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Natator depressa   (Garman, 1880)

flatback turtle

Native range | All suitable habitat | Point map | Year 2100
This map was computer-generated and has not yet been reviewed.
Natator depressa   AquaMaps   Data sources: GBIF OBIS
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Image of Natator depressa (flatback turtle)
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Classification Common names | Synonyms | CoL | ITIS | WoRMS

Reptilia | Testudines | Cheloniidae

Main reference References | Biblio | Coordinator | Collaborators

Hirth, H.F. 1993. (Ref. 97534)

Size / Weight / Age

Max length : 96.0 cm CL male/unsexed; (Ref. 1397); max. published weight: 84.0 kg (Ref. 1397)

Environment

Benthopelagic; depth range 0 - 200 m (Ref. 1397)

Climate / Range

Tropical; 6°S - 38°S, 109°E - 157°E (Ref. 1397)

Distribution Countries | FAO areas | Ecosystems | Occurrences | Introductions

Indo-West Pacific: endemic to Australia.

Short description

Adult: body flat, and carapace smooth, nearly elliptical with upturned margins. In subadults: carapace rim indented from middle to the back. Head: medium-sized, subtriangular, flat on top. Snout: longer and nearly equal to orbit. Scutes: ventrally consists of 6 pairs of main scutes, one intergular scute, a pair of postanal scutes and 4 poreless inframarginal scutes in each bridge with only one axillary scale in each bridge. Single visible claw in each flipper. Color: adults dorsally dull olive-grey with pale brownish yellow tones marginally; neck and head pale tone. Plastron ventrally are creamy white. Young individuals: brightly colored. Hatchlings: carapace scutes form a dark grey reticulate pattern; each scute are pale olive green; carapace rim and flippers are cream-colored band. Ventrally cream-white, except central part of each flipper which is bluish-grey diffuse spot.

Biology     Glossary (e.g. epibenthic)

This species inhabits the shallow waters especially on coral reef areas like Great Barrier Reef and continental islands. Nesting only takes place in Australia. The peak season varies in localities: in southeast Queensland, November to January; in northern beaches, occurs throughout the year with a peak between March and April. Renesting interval usually lasts from 12 to 23 days. The nesting cycle at Mon Repos, ranges from 1 to 5 years with a mean of 2.65 years. Used as a value for subsistence and for some people the meat is considered as poisonous that is why local consumption is low (Ref. 1397). Inhabits the shallow waters of Australia especially on coral reef areas like the Great Barrier Reef and continental islands (Ref. 1397). Clutch volume may be determined by the available space it has for carrying eggs which is influenced by the adult size and morphology (Ref. 81165). Feeds on benthic invertebrates and jellyfishes (Ref. 97534). Australia is the only place for nesting. The peak season varies in localities: in southeast Queensland, November to January; in northern beaches, occurs throughout the year with a peak between March and April. Renesting interval usually ranges from 12 to 23 days. The nesting cycle at Mon Repos, ranges from 1 to 5 years with a mean of 2.65 years (Ref. 1397). Temperature-dependent Sex Determination (TSD) is demonstrated in this species (Ref. 83973).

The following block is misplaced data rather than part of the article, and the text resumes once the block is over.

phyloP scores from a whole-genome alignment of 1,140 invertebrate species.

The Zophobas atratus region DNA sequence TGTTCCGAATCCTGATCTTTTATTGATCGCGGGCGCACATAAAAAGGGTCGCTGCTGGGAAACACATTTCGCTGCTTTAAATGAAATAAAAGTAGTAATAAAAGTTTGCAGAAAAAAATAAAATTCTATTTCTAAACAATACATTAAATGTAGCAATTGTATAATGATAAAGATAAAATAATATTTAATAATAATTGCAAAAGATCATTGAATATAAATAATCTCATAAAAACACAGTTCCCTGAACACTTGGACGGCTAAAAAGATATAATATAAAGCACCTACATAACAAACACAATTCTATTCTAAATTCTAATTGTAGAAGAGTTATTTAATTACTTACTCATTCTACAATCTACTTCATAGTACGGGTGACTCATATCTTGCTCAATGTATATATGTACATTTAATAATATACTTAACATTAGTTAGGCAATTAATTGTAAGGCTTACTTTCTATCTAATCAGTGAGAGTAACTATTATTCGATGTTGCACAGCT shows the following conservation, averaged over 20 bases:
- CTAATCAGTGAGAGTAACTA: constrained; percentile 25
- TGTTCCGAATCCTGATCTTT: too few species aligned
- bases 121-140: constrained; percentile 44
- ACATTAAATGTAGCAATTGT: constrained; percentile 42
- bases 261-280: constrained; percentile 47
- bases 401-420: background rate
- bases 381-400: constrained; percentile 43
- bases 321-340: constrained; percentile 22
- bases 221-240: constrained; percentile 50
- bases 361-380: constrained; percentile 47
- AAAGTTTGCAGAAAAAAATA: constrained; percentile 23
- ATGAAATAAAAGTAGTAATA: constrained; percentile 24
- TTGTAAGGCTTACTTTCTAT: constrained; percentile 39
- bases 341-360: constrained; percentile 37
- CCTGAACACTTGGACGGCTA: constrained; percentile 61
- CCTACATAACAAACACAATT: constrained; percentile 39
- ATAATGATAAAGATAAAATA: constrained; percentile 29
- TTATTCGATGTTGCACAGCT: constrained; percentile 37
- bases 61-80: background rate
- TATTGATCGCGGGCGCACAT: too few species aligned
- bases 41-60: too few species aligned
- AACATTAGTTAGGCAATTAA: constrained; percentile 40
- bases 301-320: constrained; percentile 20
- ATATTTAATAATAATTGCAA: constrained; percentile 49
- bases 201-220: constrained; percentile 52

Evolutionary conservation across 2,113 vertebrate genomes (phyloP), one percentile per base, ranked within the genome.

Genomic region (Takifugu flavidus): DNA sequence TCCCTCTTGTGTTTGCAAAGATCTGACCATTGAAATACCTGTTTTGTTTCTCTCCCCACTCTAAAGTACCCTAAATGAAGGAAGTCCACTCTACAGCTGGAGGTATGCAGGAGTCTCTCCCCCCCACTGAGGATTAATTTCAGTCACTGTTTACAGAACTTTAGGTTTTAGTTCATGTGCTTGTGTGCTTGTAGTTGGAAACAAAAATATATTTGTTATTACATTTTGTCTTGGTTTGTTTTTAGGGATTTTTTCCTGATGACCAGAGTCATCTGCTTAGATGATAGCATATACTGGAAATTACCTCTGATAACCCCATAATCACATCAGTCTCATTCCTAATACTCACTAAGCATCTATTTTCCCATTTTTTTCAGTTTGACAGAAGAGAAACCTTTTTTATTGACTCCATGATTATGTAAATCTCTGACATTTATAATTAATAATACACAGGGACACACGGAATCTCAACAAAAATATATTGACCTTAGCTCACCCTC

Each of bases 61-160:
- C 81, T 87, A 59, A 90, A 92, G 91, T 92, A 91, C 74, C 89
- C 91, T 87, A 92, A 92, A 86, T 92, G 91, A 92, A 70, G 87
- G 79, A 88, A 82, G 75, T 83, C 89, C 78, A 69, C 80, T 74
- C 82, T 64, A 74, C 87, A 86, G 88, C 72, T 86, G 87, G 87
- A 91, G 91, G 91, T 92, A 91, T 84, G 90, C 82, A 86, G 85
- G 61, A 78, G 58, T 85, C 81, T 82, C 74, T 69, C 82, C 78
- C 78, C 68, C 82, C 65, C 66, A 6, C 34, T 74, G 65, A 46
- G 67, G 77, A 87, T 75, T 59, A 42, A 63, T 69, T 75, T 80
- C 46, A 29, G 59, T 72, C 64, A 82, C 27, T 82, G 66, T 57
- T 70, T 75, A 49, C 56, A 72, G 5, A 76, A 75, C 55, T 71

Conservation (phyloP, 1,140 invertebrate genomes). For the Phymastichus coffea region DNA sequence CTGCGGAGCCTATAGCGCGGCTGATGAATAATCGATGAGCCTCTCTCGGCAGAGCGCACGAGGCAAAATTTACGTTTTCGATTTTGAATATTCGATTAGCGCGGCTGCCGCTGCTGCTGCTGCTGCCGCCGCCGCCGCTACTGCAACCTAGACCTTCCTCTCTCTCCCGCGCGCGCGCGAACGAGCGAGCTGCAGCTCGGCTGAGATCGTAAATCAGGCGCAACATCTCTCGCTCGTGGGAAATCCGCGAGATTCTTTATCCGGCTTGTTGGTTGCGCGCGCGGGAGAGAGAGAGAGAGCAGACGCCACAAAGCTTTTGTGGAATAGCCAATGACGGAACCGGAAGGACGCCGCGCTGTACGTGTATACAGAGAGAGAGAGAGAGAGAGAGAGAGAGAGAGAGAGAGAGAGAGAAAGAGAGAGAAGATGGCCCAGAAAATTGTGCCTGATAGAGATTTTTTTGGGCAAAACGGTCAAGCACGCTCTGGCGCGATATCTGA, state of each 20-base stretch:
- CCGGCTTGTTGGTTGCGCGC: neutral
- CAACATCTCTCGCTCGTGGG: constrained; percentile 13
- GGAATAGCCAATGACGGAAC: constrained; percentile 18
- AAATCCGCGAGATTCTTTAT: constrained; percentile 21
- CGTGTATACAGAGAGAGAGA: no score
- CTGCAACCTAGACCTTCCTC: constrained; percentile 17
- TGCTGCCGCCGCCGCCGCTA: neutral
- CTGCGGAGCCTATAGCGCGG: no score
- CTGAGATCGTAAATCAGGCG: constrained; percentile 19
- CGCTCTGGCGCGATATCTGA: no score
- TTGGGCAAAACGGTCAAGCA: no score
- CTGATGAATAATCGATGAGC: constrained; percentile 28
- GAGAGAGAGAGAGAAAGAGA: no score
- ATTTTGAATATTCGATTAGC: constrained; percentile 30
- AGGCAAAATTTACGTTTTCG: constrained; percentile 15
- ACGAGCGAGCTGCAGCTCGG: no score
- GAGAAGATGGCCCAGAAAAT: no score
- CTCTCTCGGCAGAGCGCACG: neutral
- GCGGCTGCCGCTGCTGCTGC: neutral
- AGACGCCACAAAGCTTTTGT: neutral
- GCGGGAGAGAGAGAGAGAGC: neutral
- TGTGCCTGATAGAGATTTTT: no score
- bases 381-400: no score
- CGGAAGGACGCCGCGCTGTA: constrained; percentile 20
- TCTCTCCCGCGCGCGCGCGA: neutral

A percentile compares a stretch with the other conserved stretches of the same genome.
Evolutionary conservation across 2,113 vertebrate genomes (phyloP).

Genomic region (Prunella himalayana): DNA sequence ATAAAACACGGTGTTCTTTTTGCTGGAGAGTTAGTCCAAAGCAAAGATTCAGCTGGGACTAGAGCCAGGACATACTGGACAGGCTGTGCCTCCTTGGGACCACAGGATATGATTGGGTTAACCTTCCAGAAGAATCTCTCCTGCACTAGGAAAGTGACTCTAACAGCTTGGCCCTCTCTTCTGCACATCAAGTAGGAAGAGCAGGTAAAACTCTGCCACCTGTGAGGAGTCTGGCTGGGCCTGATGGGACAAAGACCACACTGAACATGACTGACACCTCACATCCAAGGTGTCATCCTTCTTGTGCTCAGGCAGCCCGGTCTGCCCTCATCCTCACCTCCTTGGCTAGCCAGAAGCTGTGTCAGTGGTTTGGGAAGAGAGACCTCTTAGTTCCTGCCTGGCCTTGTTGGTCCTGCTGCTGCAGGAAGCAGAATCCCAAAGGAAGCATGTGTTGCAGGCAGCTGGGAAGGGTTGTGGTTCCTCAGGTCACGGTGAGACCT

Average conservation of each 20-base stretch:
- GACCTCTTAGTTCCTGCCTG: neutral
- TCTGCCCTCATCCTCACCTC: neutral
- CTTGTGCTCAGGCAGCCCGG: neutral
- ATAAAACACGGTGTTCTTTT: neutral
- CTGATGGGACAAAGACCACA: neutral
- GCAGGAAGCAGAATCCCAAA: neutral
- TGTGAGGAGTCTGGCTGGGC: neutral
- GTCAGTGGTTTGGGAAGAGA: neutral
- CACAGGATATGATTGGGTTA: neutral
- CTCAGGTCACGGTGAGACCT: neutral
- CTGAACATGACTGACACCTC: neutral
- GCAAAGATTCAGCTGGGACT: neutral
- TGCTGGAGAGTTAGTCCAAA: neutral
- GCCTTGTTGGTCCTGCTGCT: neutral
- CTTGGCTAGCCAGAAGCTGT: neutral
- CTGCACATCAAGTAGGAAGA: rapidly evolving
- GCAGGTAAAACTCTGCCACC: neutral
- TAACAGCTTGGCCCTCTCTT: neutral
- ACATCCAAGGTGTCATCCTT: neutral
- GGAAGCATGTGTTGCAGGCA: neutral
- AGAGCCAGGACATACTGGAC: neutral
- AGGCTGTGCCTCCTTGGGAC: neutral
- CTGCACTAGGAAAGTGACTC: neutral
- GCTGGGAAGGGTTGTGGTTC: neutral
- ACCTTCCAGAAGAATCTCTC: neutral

IUCN Red List Status (Ref. 114614)

   

CITES status (Ref. 94142)

Threat to humans

  Poisonous to eat

Human uses

Fisheries: subsistence fisheries
| FisheriesWiki | Sea Around Us

More information

Common names
Synonyms
Predators
Reproduction
Maturity
Spawning
Eggs
Egg development
Age/Size
Growth
Length-weight
Length-length
Morphology
Larvae
Abundance
References
Mass conversion

Internet sources

BHL | BOLD Systems | Check for other websites | Check FishWatcher | CISTI | DiscoverLife | FAO(Publication : search) | GenBank (genome, nucleotide) | GOBASE | Google Books | Google Scholar | Google | ispecies | PubMed | Scirus | Sea Around Us | FishBase | Tree of Life | uBio | uBio RSS | Wikipedia (Go, Search) | Zoological Record

Estimation of some characteristics with mathematical models

Vulnerability (Ref. 71543)
High vulnerability (58 of 100)
Price category (Ref. 80766)
Unknown